Top Five Tools for Website Analysis

October 30th, 2013

Every SEO will, at one point or another, be confronted with the task of doing some in-depth website analysis.  Sometimes you need to get an idea of the health of on-page elements, at others you want to do comparative analysis.  Often you may simple need a “bigger picture” view of what is going on with a site.   When posed with questions such as – Why has my traffic dropped this month?  To – What areas do I need to focus on for improvement in SERP rankings?  A search engine optimizer will need to sift through some data to better understand the exact circumstances of a website’s performance in order to make accurate and educated recommendations.

SEO Tools for Website Analysis - Page 1 Solutions

There are a number of tools on the market that help with the SEO analysis process, some free, some paid.  What are the programs that can help the most, or are easiest to use and understand?  The following are five of my all-time favorite SEO Tools to use for site analysis and research:

  1. Raven Toolswww.raventools.com -  Raven Tools offers a paid set of marketing tools – their SEO Software is currently one of my favorite go-to programs for reporting.  Not only does it offer an immense amount of details and a wide range of reporting options, Raven Tools also makes it easy to incorporate your branding on reports.  It used to take me five or six open browser tabs to accomplish what Raven Tools can do with just one click.  It grabs the data, adds it to an easy to use reporting interface and makes accessing that data a snap with color graphics and clickable data links for delving further into the data it has retrieved.  A great tool and a huge time saver.  A busy SEOs dream.
  2. Google Analyticswww.google.com/analytics – Of course Google Analytics had to make my ‘top five’ list.  Any SEO who is not using Google Analytics is missing out on a boatload of valuable data.  You know the old saying that humans only use 20% of their brains?  Well, I kind of feel  the same way when I’m knee deep in numbers, digging through a client’s dashboard trying to figure out a current statistical anomaly.  It’s times like those when  I realize that most SEOs (including myself) only use a fraction of what Google Analytics can offer – there is just so much information to digest!   A girl (or boy) can get lost in there.  A word of advice – if you are using GA regularly, get certified by taking the  Google Analytics IQ Test and make sure you are using this tool to its greatest potential.   For research and statistics, it is second to none.  For reporting integration – it leaves something to be desired.  But to be fair, it’s not trying to be a branding tool like Raven Tools is – and for a FREE tool, it is one powerful vehicle.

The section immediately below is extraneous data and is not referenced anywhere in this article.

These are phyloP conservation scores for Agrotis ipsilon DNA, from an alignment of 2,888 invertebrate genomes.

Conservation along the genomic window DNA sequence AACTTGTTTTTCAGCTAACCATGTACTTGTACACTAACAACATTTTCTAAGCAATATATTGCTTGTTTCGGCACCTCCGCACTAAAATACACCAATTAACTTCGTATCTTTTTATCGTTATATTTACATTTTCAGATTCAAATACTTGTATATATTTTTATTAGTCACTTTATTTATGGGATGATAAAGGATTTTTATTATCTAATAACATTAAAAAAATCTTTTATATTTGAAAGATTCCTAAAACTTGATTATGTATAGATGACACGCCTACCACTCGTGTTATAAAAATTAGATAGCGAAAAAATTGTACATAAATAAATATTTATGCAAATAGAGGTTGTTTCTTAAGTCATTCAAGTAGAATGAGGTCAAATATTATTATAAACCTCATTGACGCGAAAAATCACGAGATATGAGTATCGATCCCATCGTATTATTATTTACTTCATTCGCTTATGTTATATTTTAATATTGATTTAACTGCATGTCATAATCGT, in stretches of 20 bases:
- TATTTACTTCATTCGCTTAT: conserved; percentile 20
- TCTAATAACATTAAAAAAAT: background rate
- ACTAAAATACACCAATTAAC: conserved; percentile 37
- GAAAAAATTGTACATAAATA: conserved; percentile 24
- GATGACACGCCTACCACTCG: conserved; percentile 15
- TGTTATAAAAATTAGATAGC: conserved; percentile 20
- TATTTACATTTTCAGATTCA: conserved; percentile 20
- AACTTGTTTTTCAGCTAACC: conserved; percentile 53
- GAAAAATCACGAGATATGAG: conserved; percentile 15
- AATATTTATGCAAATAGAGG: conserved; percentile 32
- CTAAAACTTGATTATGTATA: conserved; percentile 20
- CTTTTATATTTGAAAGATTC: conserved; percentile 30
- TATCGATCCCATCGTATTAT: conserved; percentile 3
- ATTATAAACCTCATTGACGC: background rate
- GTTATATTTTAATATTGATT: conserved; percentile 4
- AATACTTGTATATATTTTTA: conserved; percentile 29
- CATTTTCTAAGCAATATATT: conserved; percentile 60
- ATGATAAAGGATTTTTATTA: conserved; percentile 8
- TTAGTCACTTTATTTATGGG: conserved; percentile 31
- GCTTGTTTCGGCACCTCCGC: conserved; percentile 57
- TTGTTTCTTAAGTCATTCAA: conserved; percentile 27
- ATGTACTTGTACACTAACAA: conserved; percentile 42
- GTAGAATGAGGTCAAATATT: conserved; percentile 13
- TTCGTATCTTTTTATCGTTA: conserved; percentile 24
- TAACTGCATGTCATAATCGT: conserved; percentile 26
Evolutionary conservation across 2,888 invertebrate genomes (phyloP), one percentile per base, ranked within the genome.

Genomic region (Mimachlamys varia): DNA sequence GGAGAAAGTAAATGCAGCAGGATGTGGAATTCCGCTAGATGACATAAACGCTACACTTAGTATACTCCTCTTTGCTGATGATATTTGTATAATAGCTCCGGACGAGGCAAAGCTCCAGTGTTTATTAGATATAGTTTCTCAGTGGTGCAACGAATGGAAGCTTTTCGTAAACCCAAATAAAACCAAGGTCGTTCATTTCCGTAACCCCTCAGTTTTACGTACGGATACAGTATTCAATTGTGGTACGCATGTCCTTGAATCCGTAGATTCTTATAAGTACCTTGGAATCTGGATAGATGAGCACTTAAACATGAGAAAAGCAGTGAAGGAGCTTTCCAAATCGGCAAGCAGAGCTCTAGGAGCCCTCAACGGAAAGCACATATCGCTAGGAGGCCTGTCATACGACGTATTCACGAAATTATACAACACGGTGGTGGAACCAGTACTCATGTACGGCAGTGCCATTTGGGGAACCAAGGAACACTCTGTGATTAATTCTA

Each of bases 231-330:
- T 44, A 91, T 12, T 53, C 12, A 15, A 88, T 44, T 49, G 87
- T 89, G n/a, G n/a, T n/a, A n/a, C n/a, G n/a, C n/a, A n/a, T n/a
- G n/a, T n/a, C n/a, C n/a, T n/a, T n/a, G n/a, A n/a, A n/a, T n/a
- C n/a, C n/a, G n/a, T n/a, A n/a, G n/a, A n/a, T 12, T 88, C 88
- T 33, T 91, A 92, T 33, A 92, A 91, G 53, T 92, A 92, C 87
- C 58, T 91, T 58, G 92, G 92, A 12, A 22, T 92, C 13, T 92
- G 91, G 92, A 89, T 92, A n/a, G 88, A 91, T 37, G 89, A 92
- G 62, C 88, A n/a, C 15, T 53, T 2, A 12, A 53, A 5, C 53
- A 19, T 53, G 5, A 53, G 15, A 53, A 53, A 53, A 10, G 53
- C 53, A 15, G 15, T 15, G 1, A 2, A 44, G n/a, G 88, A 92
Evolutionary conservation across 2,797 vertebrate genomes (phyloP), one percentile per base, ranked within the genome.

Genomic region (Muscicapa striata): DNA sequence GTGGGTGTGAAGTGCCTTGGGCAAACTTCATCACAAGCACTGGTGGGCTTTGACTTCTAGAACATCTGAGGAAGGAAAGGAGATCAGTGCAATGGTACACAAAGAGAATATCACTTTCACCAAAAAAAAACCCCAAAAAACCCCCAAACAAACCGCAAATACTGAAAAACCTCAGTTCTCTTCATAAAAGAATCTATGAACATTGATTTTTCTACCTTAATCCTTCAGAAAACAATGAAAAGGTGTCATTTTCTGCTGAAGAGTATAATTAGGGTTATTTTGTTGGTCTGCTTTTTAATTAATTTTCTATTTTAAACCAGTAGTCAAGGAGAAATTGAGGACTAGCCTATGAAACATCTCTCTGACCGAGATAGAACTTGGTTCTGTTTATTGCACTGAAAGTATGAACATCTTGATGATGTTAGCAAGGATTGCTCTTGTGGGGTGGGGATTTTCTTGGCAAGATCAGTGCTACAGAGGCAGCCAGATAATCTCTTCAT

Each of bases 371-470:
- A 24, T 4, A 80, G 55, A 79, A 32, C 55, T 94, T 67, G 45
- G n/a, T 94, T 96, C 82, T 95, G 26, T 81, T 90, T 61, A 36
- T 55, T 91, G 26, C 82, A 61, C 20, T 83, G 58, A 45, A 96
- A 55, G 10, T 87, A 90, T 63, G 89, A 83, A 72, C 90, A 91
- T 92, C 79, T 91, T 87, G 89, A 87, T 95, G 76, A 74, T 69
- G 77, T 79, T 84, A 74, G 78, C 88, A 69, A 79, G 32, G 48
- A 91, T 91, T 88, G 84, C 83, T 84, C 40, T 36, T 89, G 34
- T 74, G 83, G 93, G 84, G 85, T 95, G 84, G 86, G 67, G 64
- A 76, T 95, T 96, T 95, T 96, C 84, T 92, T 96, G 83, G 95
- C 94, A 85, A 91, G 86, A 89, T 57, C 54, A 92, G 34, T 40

3. The Hubspot Marketing Grader Toolmarketing.grader.com – HubSpot’s Marketing Grader is a tool that analyzes your website and provides actionable insights to improve your online marketing tactics – for FREE!  It gives you insight into your on-page SEO (meta tag usage, headers, internal linking) as well as off site indicators like social media, blogging, and backlinks.  This is a one stop snapshot of how your site is doing, instantly!  A great place to start your research if you are not sure where to begin.
  4. Webmaster Tools (Bing www.bing.com/toolbox/webmaster  and Google www.google.com/webmasters/tools ) – Often overlooked, Bing and Google webmaster tools are positioned to be one of the more info heavy (and reliable) of the data providers outside of Google Analytics.  While Bing may actually offer a bit more in the arena of data, both tools offer keywords, links, queries, and site issues so you can maintain a healthy web presence if you take the time to review the information within.  The tools are free, and super intuitive to use (unlike Google Analytics) so finding information fast is very doable from either of these interfaces.